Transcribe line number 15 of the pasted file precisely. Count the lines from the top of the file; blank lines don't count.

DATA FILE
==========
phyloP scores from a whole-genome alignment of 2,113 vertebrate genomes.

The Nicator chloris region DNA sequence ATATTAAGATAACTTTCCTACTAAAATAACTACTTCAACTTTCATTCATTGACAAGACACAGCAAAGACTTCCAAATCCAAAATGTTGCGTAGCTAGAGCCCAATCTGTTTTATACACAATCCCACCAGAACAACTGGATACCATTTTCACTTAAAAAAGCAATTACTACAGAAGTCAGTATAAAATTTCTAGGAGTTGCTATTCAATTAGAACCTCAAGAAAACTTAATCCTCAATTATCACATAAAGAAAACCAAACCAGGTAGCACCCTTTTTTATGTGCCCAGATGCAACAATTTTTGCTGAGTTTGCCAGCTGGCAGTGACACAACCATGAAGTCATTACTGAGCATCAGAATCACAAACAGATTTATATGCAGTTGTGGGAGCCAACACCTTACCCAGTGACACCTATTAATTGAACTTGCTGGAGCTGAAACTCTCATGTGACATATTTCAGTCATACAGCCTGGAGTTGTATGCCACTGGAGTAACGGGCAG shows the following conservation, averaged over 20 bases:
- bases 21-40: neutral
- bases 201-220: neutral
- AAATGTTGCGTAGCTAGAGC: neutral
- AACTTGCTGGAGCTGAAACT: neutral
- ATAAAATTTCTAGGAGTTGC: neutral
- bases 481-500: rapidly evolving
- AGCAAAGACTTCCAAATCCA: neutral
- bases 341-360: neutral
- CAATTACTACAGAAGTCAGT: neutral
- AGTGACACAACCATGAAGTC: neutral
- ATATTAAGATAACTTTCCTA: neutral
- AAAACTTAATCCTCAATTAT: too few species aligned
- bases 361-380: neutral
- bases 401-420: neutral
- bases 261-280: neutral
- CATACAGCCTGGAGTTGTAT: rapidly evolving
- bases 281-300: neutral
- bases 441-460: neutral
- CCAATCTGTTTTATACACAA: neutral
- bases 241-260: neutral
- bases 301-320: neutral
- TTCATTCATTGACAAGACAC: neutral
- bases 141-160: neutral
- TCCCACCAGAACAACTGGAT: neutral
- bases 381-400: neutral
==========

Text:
- bases 361-380: neutral